MUNTHE ART MONDAY: SIGNE BAILEY
Please introduce yourself and tell us about what you do.
My name is Signe Bailey, and I graduated as a ceramic designer from the Kolding Design School in 2007. I own the ‘Clayform’ brand, where I work as designer, artist, and craftsman. Clayform is my space to create ceramic art, that integrates innovative functional design and traditional Nordic simplicity. Please introduce yourself and tell us about what you do.
What interests me most, is the tension between art, design and materiality. I try to create an aesthetic of contrast with clay, and find inspiration in man's inner life; in the emotions, and in man's outer life; in the forms of the human body and interactions in everyday life. This has been a great inspiration, that has led to my portfolio having a broad range of very different and distinctive ceramic offerings.
My approach to clay is playful and full of experiments both in relation to the use of colors, materials, shapes and techniques.
In addition to my professional self, I am married, have two young boys. and live and work in Copenhagen, Denmark.
Can you explain in more detail how being a woman has affected your career?
I can’t identify any specific limitations or advantages from external influences in relation to my career as an independent female ceramicist. However, I draw on my own life perspective and desire to achieve my professional ambitions, as well as maintaining a good work-life balance. Not least my desire to be present for my sons, especially while they are young. There are never enough hours in the day, and the calendar quickly fills up, but for me, my family is a top priority. This prioritization is not always the best for an ambitious career, it certainly creates a challenge for the amount of time, that I can put into my ceramics.
But for me, that quality time with my family, gives me both inspiration, motivation and the ability to be creative.
Therefore, all I can say for certain, is that being a woman, has given me a perspective through the changing roles, that I fulfill. That perspective is part of my strength and enables me to see possibilities, others might not be able to interpret.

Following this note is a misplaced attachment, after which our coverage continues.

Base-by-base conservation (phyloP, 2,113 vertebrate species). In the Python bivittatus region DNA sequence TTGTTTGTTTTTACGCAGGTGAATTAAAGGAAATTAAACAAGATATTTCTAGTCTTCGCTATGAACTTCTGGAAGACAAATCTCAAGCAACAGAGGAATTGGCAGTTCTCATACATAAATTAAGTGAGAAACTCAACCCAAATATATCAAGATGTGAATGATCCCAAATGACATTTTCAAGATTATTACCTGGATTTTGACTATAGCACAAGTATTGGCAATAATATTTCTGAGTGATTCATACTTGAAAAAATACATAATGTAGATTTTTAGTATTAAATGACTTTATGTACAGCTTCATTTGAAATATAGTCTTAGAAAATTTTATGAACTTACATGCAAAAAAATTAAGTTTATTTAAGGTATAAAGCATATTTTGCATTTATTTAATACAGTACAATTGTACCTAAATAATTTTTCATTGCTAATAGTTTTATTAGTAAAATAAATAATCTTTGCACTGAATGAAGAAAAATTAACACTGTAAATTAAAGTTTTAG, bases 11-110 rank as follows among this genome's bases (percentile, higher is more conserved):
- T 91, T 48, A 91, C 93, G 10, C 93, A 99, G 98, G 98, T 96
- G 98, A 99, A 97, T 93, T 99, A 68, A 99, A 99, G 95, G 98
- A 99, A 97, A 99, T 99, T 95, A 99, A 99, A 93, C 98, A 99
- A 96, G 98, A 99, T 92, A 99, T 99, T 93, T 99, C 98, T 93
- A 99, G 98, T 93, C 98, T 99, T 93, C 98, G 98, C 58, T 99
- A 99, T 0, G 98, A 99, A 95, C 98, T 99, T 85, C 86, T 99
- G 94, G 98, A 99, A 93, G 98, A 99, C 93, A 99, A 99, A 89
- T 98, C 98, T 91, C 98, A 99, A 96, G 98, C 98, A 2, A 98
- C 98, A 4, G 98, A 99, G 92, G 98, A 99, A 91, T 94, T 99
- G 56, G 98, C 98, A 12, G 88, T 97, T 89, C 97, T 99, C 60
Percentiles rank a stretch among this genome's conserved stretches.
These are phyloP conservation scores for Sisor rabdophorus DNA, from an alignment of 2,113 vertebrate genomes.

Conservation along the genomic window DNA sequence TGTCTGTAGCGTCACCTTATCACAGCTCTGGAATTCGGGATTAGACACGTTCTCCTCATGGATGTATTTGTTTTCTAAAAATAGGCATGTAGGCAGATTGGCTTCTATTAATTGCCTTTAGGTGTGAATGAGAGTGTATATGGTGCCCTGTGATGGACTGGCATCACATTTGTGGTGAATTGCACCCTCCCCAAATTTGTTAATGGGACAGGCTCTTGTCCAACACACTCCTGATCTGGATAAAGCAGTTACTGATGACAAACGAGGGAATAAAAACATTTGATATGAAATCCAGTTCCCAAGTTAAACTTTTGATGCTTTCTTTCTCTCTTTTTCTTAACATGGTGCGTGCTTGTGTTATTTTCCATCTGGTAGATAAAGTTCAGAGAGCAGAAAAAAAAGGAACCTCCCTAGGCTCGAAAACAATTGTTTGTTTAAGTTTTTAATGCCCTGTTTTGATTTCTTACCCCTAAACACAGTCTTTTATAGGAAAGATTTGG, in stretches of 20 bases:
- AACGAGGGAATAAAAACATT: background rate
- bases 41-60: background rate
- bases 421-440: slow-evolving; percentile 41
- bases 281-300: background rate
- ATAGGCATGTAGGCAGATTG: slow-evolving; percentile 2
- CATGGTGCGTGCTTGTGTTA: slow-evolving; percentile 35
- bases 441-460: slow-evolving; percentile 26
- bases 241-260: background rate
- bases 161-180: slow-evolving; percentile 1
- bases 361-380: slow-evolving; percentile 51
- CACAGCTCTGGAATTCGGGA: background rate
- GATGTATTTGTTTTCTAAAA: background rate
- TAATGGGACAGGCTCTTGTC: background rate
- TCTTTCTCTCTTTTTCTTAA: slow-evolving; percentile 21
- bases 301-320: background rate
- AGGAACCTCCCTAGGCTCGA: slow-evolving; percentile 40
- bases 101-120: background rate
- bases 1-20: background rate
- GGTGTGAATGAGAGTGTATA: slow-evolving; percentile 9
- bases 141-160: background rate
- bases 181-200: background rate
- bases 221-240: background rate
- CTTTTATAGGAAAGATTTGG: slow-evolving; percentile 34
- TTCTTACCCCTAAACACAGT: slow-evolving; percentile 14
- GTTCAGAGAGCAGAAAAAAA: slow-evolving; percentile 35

Which other (female) artist inspires you and why?
I have learned a lot from the Danish ceramicist Anne Tophøj. She has a very conceptual and analytical process and mindset to her work. Her creations stand as clear examples, of how ideas can manifest in ceramic material.
What has been the most challenging thing about being a female artist?
Maybe there is a tendency for people to think, that women are not as good as men, when it comes to standing by their work, and discussing their artistic decisions with confidence. Perhaps, we more often than men, wait for someone to see us and show approval, for what we do. It’s difficult to talk in such generalizations, personally I believe the work should speak for itself, but I am an ardent critic, so I am prepared for any discussion related to my work.
What would you like people to notice in your works?
“Honesty” - is what I would like people to notice, when they interact with one of my pieces. We connect with things, that feel true in their nature, and my hope is, that people can relate to my ceramic paintings and sculptures, when they encounter these faces, emotions and captured moments.
My work tells stories about lives lived through the course of deep wrinkles and furrowed brows. These captured moments memorialize life experiences, and what it means to feel.
I hope viewers feel invited into a private - and sometimes hidden - emotional space, so that empathy can be felt in the interaction, or perhaps, that a feeling is reflected through my work. A feeling, which would have otherwise been ignored.